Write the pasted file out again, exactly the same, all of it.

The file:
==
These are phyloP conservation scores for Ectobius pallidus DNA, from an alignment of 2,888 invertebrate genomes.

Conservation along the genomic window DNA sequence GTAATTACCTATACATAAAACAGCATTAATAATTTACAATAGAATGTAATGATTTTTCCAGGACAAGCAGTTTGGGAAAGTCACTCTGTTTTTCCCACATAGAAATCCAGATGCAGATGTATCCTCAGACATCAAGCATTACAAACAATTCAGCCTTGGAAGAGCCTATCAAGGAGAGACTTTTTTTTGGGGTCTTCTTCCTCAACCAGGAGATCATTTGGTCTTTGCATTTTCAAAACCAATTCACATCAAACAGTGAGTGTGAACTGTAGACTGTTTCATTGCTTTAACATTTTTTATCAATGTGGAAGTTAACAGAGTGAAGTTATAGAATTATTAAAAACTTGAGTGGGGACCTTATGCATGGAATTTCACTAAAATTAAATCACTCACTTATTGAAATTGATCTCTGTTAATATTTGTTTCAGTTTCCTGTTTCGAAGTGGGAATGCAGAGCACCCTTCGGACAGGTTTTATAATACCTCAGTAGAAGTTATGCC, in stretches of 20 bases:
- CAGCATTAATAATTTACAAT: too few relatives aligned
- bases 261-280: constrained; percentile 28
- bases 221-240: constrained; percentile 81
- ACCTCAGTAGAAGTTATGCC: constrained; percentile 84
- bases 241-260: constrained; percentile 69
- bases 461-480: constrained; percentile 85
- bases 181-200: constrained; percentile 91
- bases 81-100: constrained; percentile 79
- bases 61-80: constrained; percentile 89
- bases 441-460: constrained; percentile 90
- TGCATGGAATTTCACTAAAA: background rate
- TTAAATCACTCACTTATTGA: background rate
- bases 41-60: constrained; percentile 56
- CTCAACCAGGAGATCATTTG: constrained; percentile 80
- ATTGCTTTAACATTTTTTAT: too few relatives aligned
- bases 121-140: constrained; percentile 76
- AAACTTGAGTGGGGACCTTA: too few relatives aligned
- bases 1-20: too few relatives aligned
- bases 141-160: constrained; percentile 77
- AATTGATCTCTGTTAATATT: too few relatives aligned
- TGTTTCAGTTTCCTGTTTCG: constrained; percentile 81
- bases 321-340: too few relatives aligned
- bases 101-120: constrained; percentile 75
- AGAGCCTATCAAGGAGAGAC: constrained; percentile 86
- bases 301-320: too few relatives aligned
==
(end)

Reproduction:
These are phyloP conservation scores for Ectobius pallidus DNA, from an alignment of 2,888 invertebrate genomes.

Conservation along the genomic window DNA sequence GTAATTACCTATACATAAAACAGCATTAATAATTTACAATAGAATGTAATGATTTTTCCAGGACAAGCAGTTTGGGAAAGTCACTCTGTTTTTCCCACATAGAAATCCAGATGCAGATGTATCCTCAGACATCAAGCATTACAAACAATTCAGCCTTGGAAGAGCCTATCAAGGAGAGACTTTTTTTTGGGGTCTTCTTCCTCAACCAGGAGATCATTTGGTCTTTGCATTTTCAAAACCAATTCACATCAAACAGTGAGTGTGAACTGTAGACTGTTTCATTGCTTTAACATTTTTTATCAATGTGGAAGTTAACAGAGTGAAGTTATAGAATTATTAAAAACTTGAGTGGGGACCTTATGCATGGAATTTCACTAAAATTAAATCACTCACTTATTGAAATTGATCTCTGTTAATATTTGTTTCAGTTTCCTGTTTCGAAGTGGGAATGCAGAGCACCCTTCGGACAGGTTTTATAATACCTCAGTAGAAGTTATGCC, in stretches of 20 bases:
- CAGCATTAATAATTTACAAT: too few relatives aligned
- bases 261-280: constrained; percentile 28
- bases 221-240: constrained; percentile 81
- ACCTCAGTAGAAGTTATGCC: constrained; percentile 84
- bases 241-260: constrained; percentile 69
- bases 461-480: constrained; percentile 85
- bases 181-200: constrained; percentile 91
- bases 81-100: constrained; percentile 79
- bases 61-80: constrained; percentile 89
- bases 441-460: constrained; percentile 90
- TGCATGGAATTTCACTAAAA: background rate
- TTAAATCACTCACTTATTGA: background rate
- bases 41-60: constrained; percentile 56
- CTCAACCAGGAGATCATTTG: constrained; percentile 80
- ATTGCTTTAACATTTTTTAT: too few relatives aligned
- bases 121-140: constrained; percentile 76
- AAACTTGAGTGGGGACCTTA: too few relatives aligned
- bases 1-20: too few relatives aligned
- bases 141-160: constrained; percentile 77
- AATTGATCTCTGTTAATATT: too few relatives aligned
- TGTTTCAGTTTCCTGTTTCG: constrained; percentile 81
- bases 321-340: too few relatives aligned
- bases 101-120: constrained; percentile 75
- AGAGCCTATCAAGGAGAGAC: constrained; percentile 86
- bases 301-320: too few relatives aligned